NASHVILLE, TN (WSMV) - Cars submerged in water are a common sight during major weather events like Hurricane Barry, but within weeks some of those cars will hit the market without buyers knowing what they’ve been through.
It takes less than a week for mold to grow on the seats of cars after they’ve been submerged in water. A good cleaning inside and out could make it look like nothing happened.
“You can clean the outside really well, and on the painted surface all of that stuff washes off and with wax it looks great,” owner of Terry’s Service Center David Drake said.
People trying to hide water damage to sell their cars is a concern after major storms.
“It’s really like underneath the carpets and in the insulation of the vehicle where it becomes a real problem,” Drake said.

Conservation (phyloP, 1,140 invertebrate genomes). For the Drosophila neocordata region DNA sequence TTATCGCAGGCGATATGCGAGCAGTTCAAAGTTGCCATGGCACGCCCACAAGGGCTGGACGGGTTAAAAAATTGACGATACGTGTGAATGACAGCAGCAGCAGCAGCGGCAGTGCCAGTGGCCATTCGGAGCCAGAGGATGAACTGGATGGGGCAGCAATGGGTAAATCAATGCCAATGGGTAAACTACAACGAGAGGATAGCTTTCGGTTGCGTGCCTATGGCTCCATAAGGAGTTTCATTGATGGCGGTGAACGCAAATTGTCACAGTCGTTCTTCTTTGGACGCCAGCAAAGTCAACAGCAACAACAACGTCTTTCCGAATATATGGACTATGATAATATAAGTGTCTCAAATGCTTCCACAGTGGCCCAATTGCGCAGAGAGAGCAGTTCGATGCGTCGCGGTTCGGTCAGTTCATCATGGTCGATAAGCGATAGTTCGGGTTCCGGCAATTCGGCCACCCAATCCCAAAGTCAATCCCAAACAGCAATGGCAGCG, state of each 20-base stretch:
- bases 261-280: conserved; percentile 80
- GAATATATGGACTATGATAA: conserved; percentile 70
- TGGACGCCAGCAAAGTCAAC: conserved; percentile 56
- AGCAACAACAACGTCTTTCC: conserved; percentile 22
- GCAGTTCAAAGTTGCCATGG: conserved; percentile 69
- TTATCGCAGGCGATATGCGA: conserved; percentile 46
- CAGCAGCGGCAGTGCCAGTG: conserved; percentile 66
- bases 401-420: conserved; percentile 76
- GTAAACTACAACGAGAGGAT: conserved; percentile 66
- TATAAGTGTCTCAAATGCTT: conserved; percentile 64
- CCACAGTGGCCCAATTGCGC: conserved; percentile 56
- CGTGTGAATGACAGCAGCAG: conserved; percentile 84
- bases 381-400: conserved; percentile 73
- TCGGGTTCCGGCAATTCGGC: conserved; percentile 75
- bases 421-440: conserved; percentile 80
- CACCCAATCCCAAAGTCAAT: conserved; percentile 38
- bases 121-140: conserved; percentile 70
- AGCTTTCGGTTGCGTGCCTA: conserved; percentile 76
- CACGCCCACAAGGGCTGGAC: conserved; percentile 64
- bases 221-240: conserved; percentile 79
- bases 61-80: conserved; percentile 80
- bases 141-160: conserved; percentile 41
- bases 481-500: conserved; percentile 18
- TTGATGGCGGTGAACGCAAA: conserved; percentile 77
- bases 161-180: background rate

This is why Drake recommends pre-purchase inspections.
“We look for evidence of like river debris and sticks, and straw and grass that get tucked in areas where it shouldn’t be,” Drake said.
Drake says unknown water damage could lead to some expensive repairs down the road and could be bad for your health.
“If it sits for just a few days with water in it or even moisture in it, mold starts to grow pretty rapidly and that could really be hazardous to your health,” Drake said.
Another think Drake looks at and recommends buyers do as well is a CARFAX or previous owner report. It can show if the car was owned by someone in an area where a hurricane hit.